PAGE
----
Modification of free float: In relation to premium listings, the FCA may modify the free float requirement to accept a percentage lower than 25% if it considers that there will be sufficient liquidity for the market to operate properly with a lower percentage. When considering modifications to the free float requirement, the question of liquidity is key and the FCA will consider specific factors set out in the guidance to the new rules which include:
the number and nature of the public shareholders; and
whether the expected market value of the shares in public hands at admission exceeds £100 million.
The FCA has indicated that it will be very reluctant to allow very small free floats in the premium segment as a matter of policy. Derogations from the 25% free float requirement will only be granted in exceptional circumstances and the more that the free float falls below 25%, the weightier the evidence the FCA would expect to receive in order to be comfortable in granting a derogation.
In relation to standard listings, the FCA has indicated that the policy intention remains that the free float requirement should be effectively ‘directive minimum’ (i.e. reflecting the minimum standards required by EU directives instead of the super equivalent standards for the premium segment). The FCA is therefore able to provide a greater level of flexibility to cater for a wider range of issuers and securities and will focus on the liquidity of the shares in judging the appropriate free float level.
5. Cancellation of Listing
The FCA has implemented the rule that where a premium listed company wishes to cancel its listing or transfer its listing from the premium to standard segment, it must obtain prior approval at a general meeting from a majority of at least 75% of the votes attaching to the shares voted on the resolution. If the company has a controlling shareholder, it must also obtain prior approval from a majority of the votes attaching to the shares of independent shareholders.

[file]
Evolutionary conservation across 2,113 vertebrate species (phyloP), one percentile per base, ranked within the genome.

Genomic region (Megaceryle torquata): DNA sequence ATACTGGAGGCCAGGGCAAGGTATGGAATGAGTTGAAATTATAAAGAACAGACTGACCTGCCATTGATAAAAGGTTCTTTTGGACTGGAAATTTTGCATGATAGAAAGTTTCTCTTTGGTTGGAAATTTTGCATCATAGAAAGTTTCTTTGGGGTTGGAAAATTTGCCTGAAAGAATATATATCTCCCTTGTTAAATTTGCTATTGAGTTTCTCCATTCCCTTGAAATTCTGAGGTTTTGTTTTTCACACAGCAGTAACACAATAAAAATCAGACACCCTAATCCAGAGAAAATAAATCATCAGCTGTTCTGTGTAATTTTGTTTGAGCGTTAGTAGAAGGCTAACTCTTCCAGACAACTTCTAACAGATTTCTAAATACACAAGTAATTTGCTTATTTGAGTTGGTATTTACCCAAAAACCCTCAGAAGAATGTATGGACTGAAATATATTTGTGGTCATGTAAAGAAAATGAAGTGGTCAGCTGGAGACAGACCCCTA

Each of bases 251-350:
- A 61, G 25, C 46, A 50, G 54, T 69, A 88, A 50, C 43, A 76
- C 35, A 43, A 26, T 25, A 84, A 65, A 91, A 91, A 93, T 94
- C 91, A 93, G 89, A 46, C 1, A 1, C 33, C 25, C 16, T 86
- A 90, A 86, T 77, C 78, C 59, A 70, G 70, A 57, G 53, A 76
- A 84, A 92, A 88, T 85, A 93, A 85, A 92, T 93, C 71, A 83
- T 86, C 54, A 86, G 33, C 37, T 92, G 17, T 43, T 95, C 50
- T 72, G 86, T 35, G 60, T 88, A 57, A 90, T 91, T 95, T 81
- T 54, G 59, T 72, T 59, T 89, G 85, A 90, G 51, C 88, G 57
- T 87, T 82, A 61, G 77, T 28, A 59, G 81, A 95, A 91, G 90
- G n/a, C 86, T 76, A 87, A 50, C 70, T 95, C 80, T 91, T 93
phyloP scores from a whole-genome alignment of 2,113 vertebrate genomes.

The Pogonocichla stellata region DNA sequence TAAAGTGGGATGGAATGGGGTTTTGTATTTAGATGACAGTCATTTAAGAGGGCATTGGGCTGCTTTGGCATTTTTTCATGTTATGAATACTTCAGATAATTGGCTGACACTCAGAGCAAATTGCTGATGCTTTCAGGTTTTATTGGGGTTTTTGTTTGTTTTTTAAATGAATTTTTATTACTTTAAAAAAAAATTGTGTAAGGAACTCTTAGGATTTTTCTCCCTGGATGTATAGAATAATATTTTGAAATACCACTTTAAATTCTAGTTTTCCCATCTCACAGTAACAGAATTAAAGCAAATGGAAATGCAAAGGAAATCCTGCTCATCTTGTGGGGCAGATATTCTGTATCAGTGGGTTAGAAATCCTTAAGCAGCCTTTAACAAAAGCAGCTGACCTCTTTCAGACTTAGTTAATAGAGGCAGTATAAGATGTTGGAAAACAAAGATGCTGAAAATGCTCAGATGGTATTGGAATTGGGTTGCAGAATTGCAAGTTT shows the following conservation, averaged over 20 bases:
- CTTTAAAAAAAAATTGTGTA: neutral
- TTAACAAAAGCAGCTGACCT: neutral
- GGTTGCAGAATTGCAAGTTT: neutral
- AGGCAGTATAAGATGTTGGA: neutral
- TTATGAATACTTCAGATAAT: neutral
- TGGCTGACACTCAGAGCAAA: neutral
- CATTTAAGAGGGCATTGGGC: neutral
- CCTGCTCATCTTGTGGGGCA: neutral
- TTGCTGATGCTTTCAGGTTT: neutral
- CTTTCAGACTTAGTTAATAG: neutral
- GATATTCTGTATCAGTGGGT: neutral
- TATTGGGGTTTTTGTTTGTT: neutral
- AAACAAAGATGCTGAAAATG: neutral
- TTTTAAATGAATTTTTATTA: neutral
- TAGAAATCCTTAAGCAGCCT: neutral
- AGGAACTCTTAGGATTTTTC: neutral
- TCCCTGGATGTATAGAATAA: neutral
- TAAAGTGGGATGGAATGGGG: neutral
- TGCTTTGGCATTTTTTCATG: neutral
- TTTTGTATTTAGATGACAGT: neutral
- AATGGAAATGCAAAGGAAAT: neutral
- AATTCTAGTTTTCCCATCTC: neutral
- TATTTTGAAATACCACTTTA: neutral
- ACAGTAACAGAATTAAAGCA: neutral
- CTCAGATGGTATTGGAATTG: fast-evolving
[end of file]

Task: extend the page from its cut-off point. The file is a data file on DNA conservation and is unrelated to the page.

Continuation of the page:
In the case of the cancellation of a premium listing in relation to a takeover offer, where an offeror or a controlling shareholder who is an offeror is interested in more than 50% of the voting rights of the premium listed company before the announcement of its firm intention to make a takeover offer, such offeror will need to obtain acceptances or acquire shares from independent shareholders that represent a majority of the votes held by independent shareholders in addition to reaching the 75% acceptance threshold. If the offeror has acquired or agreed to acquire more than 80% of the listed class of shares, then no further approval or acceptances by independent shareholders will be required to cancel the premium listing.
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While some of the new rules reintroduce into the Listing Rules previous concepts such as the concept of the “controlling shareholder” or codify existing best practices such as having a relationship agreement in place between a company and a controlling shareholder, premium listed companies will still need to perform certain internal actions to ensure compliance with the full suite of new rules.
Items on the immediate agenda for premium listed companies include: (i) reviewing existing relationship agreements or entering into new relationship agreements with controlling shareholders to ensure that the requirement for and prescribed content of such agreements under the new rules are complied with before 16 November 2014; (ii) monitoring any potential controlling stakes in order that a relationship agreement can be put in place with the relevant holder within six months; (iii) establishing internal procedures to enable the board of directors to provide the various compliance statements in the company’s annual report and reporting any non-compliance to the FCA; and (iv) amending the company’s articles or other constitutional documents to reflect the dual voting structure for the appointment of independent directors at the company’s next annual general meeting.
The new rules also widen the scope of responsibilities of independent directors in monitoring and ensuring compliance with the rules and the overarching framework of corporate governance best practices.